k-NN Classification

An alternative classification analysis was performed on the pseudo-spectra using a k-nearest neighbors (k-NN) algorithm, which is a non-parametric pattern recognition method. Peak area normalization was performed prior to classification by translating peak area into peak rank, from 3000 to 1. This prevents the algorithm from over-weighting the largest peaks, since it was observed that relative peak areas vary based on incubation time.

Using 10-fold cross-validation, as shown in Table 3, the analysis correctly classified all 4-day yeast samples (3 biological replicates of each strain), and these were used as the “library”. The 1-day, 2-day, and 7-day samples (one separate preparation of each strain) were then added as separate unknown classes, and the cross-validation was repeated. There was one misclassification in the 1-day samples. This classification technique may require sufficient time and metabolic activity to achieve sufficient analyte concentrations and stable peak profiles. The use of alternative statistical models (other than k-NN) may also improve the accuracy of the classification of samples in earlier stages of growth. In total, the k-NN algorithm correctly classified 93% of the samples (14 of 15).
Table 3

k-NN classification results against 4-day library

Sample

Classification (correct = Y)

1-Day

2-Day

7-Day

K97

Y

Y

Y

S33

Y

Y

Y

T58

Y

Y

Y

US05

N (K97)

Y

Y

WB06

Y

Y

Y

Protein Identification

Peptides originating from 288 to 446 proteins were identified in each strain supernatant after 4 days, when screened against S. cerevisiae proteins in the UniProt database. No additional data acquisition was needed for protein identification, since the original LC-MS data contain DDA fragmentation, and those MS/MS spectra were used for peptide sequencing and protein mapping. Refer to Fig. 7 for an example spectrum. Complete lists of peptides identified in each strain supernatant, and their respective protein sources, are located in Supplemental Table S2.
Figure 7

Example MS/MS spectrum used for identification of the 526.02 m/z peak (+ 4 charge state, 20.4 min) observed in the K97 4-day sample

Interestingly, one of the proteins which was identified in 4 of the 5 strains is glyceraldehyde-3-phosphate dehydrogenase 2 (GADPH, UniProt P00358), whose peptides have been shown to have antimicrobial properties against other species of yeast and bacteria during wine fermentation [26]. The results from similar future studies may provide further insight on peptides or proteins which may be secreted by the yeast for competitive advantage or quorum-sensing, in addition to normal metabolic processes [27, 28].

Conclusion

A technique for identification of S. cerevisiae strains using LC-MS by analysis of the yeast supernatant was developed involving solid phase extraction, non-targeted analysis, and data simplification into pseudo-spectra. Two chemometric classification techniques (k-NN and biomarker matching) were shown here to successfully differentiate yeast strains in various stages of growth. Since this technique can identify yeast strains without disruption of the yeast cell membrane, it has potential for use in applications where there are no remaining cells. This technique may be valuable even if viable cells are present, due to the fast turnaround time (since cell culturing is not required). This technique may be more powerful than MALDI-TOFMS to identify closely related strains due to the increased number of detected analytes due to reduced interference and reduced ion suppression. This technique also allows for peptide and protein identification, without additional testing, as DDA MS/MS is included in the initial data acquisition.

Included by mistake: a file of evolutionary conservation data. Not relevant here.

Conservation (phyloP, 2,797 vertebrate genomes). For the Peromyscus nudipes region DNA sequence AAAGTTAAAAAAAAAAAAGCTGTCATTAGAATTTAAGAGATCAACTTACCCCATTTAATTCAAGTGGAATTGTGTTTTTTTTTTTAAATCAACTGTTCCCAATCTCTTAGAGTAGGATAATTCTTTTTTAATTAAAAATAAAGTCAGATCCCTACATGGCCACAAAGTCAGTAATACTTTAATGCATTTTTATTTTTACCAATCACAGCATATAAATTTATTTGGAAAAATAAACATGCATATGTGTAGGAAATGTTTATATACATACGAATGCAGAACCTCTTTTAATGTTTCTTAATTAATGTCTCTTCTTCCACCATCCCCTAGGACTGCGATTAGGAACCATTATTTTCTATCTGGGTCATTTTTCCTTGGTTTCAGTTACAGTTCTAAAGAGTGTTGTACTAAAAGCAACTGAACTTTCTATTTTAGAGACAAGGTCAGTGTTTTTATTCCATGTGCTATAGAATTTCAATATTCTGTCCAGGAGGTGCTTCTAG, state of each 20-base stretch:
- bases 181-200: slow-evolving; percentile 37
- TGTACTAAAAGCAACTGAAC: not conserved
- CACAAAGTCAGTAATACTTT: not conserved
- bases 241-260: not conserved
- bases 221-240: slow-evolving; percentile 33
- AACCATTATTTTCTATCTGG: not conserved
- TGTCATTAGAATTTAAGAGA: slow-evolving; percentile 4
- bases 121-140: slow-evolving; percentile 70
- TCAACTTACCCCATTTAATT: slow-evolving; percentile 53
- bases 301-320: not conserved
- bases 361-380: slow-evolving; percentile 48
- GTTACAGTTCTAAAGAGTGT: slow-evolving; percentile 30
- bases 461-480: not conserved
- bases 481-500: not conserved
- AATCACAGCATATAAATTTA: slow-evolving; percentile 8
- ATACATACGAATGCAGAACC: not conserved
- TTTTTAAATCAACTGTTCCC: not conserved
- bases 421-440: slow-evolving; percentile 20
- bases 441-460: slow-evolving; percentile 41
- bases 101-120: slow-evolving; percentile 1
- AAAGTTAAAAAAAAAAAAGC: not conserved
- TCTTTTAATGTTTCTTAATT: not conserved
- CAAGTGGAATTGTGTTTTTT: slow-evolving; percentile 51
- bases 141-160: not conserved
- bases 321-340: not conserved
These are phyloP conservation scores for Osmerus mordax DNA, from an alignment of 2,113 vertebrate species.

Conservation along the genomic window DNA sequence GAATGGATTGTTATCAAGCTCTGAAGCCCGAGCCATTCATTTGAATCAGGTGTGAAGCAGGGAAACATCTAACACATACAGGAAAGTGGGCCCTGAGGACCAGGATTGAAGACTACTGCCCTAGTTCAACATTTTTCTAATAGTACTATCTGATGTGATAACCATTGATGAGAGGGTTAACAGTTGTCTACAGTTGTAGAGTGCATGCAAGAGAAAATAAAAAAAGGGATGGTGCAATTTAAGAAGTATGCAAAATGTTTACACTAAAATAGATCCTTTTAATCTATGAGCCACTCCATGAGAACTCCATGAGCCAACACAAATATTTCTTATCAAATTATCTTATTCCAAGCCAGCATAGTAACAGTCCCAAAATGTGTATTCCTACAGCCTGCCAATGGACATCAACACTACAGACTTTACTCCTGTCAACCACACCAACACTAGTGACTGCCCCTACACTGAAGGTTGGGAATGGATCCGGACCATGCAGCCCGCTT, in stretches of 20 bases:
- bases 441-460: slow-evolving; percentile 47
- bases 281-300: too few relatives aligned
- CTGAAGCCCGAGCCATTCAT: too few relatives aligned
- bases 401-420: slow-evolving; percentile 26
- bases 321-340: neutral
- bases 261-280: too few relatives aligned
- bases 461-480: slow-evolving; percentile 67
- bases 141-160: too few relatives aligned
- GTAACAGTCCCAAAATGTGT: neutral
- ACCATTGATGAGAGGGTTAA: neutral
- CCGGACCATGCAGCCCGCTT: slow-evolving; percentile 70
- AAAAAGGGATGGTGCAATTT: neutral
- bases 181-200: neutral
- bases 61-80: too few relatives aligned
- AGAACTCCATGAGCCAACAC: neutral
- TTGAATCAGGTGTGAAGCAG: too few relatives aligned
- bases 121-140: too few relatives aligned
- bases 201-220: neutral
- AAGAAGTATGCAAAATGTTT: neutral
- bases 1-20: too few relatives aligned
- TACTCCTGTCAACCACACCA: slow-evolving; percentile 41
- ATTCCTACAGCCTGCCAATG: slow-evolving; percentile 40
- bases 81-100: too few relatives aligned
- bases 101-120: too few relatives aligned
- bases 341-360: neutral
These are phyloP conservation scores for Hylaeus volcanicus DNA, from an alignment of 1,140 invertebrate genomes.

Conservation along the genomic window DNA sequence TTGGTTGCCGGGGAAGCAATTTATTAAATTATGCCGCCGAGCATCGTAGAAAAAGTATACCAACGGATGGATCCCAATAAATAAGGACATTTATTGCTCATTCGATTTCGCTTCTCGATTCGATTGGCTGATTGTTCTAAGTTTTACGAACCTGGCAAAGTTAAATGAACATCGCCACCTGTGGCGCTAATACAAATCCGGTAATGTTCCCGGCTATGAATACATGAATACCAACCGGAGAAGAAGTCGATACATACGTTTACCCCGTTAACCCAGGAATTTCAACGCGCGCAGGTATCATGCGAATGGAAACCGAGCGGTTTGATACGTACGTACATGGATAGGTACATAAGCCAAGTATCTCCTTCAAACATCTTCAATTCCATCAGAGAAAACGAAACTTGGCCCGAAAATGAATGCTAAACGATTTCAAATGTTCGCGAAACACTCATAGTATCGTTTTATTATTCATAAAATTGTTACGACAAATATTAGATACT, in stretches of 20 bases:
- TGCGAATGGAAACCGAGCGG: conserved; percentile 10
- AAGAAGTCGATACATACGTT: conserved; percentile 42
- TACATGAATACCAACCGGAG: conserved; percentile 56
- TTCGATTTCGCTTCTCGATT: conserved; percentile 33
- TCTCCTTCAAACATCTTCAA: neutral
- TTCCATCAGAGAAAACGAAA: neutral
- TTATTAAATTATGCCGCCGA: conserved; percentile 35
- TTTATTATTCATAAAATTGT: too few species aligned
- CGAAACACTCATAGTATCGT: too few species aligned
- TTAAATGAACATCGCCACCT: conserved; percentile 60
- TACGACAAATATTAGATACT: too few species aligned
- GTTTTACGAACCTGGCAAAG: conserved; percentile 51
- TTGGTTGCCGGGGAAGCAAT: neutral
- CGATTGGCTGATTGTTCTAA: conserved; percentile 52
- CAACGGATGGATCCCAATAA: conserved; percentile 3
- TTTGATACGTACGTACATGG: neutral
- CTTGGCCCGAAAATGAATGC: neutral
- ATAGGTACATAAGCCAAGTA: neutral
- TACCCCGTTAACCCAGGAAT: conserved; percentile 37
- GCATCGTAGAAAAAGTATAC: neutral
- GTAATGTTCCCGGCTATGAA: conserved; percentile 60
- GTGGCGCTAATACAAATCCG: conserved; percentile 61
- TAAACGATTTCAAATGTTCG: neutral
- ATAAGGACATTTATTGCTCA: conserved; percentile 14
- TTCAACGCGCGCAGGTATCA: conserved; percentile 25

The classification method based on biomarker percent match was shown to be slightly more accurate for the five strains tested here (100% accuracy, versus 93% accuracy for k-NN). However, as more yeast strains are added to databases, it will become less likely that there will be biomarkers associated with only one strain. To deal with this, biomarkers may be identified which are reproducibly detected in multiple strains, rather than in just one strain. An ongoing effort would be required to maintain an up-to-date list of biomarkers. Therefore, a spectral-pattern method of classification, such as k-NN, may prove to be more useful as databases grow.

It may be interesting to identify the peptide sequences of identified biomarkers, to better understand the proteomic differences between strains. This was not performed in this study, as many true biomarkers are likely to contain sequence variants. The PMI software, used for peptide and protein identification against a protein database, has a limited capacity to identify sequence variants in large databases such as the yeast proteome. However, de novo sequencing could be performed using the same dataset.

The technique could potentially be adapted for mixtures of strains. Presumably, if one strain is much more abundant than the other, it will be classified, since only the top 3000 peaks are considered. For equal mixtures, the biomarker classification may effectively classify the two strains with high percent match scores for each strain. The k-NN classification would only classify as one strain. This will be evaluated in future studies.

Additional planned studies include evaluation of this technique to classify yeast strains in more complex environments with varied carbon and nitrogen sources, and ultimately beer and wine. It would also be beneficial to utilize or develop a classification tool which can incorporate the use of peak retention times. The current classification techniques described here only utilize two variables to define the analyte profile (monoisotopic mass and XIC peak area). Additional utilization of retention times would allow distinction of different peptides with the same mass, potentially increasing the number of biomarkers identified. It is also feasible that this technique could be transitioned from LC-MS/MS to LC-MS for simplified analysis after libraries are established, as was previously demonstrated for yeast extracts [29].

Notes

Acknowledgements

The authors would like to thank GSK for providing access to the instrumentation and software used in this work. In addition, the parallel work performed by Elsa Gorre at Drexel University, using MALDI-TOFMS, was instrumental in progressing this project.

Supplementary material

13361_2018_2046_MOESM1_ESM.docx (278 kb)
ESM 1 (DOCX 278 kb)
13361_2018_2046_MOESM2_ESM.xlsx (28 kb)
ESM 2 (XLSX 28 kb)
13361_2018_2046_MOESM3_ESM.xlsx (900 kb)
ESM 3 (XLSX 900 kb)

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Copyright information

© American Society for Mass Spectrometry 2018

Authors and Affiliations

  1. 1.Department of ChemistryDrexel UniversityPhiladelphiaUSA